Women Who Spit

Happy Bank Holiday Monday everyone.

I work from home, so I had no idea it was a bank holiday weekend until Friday afternoon! I hope you’ve had a lovely day off, or had a quiet day if you’ve been working too. Thank you to anyone working on their feet, keeping all ticking over for those enjoying the day off.

Today the BBC took the opportunity to celebrate Young Artists Day, with a series of commissions, programmes, and features. There are interviews with some of the young artists featured here.

As part of the day, there were a collection of Spoken Word pieces commissioned from five young female poets, to write new work tackling a range of themes they have identified as preoccupying young people today, called ‘Women Who Spit.’

I recommend having a listen.

I was lucky enough to see Vanessa Kissule win the 2014 Roundhouse Poetry Slam last year. Myself, and my two friends sat aside, were all willing and crossing fingers that she would win, having watched her perform, and we whooped and cheered and clapped until our palms itched when she did. She too is a Woman Who Spits, asking us to take up more space in the world, and perfectly put, to lose those ghostly question marks from the end of our sentences.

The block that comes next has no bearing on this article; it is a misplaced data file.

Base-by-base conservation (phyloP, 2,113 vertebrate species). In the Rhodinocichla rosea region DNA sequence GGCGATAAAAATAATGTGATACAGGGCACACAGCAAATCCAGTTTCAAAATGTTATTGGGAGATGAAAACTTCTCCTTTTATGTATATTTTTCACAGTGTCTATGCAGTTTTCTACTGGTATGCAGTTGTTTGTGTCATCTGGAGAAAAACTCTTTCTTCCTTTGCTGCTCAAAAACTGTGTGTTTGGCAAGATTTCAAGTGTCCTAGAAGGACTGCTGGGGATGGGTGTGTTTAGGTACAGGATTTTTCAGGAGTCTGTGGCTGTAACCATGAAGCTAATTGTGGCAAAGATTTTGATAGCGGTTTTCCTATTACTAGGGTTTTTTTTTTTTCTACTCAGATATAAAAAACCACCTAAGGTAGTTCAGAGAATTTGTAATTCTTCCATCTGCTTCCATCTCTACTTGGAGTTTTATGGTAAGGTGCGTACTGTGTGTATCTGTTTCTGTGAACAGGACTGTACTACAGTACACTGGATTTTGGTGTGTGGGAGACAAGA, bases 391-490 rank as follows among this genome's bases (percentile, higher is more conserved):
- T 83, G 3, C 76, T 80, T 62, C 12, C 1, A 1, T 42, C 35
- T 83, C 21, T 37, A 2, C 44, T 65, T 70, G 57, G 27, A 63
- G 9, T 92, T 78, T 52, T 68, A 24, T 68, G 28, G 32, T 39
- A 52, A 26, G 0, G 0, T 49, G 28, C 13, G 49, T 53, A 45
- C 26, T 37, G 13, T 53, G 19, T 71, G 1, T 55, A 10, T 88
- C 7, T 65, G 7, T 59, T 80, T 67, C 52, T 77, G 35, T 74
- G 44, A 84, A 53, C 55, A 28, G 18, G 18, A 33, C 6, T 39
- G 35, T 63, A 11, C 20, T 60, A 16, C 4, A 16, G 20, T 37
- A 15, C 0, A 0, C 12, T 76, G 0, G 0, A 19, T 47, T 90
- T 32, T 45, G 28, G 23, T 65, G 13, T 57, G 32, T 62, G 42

Jemima Foxtrot perfectly plays out that constant conversation between that version of yourself that tries not to care about physical imperfection, the political, patriarchy-smashing strong version of yourself, and the other.  The alternative you, appearing whenever you’re placed in front of a mirror, tugging clothes about you, wishing your hair, your skin, your body were different.

Deanna Rodger  shows us all the myriad ways in which our city is being designed with hostility and privatised against the people who search for shelter in it, and how we contribute to the collective blindness, following only work, home, work home, work, home, bills, avoiding seeing what, or who, is there around us.

Megan Beech walks us through the BBC building itself, discussing the problem of female representation in the media.

But inching above all the others for me, was Cecilia Knapp’s, ‘Why I Write’. I haven’t heard a better evocation of those first fumbling years living in a big city, punctuated by drinks, strange moments of clarity on concrete flat balconies and in damp living rooms, closeness to others doing the same and strange distance and memories of the home you left behind to be there.

Is there anyone in the world who can’t relate to moving on, going away, because ‘away was where our lives were sposed to change’?

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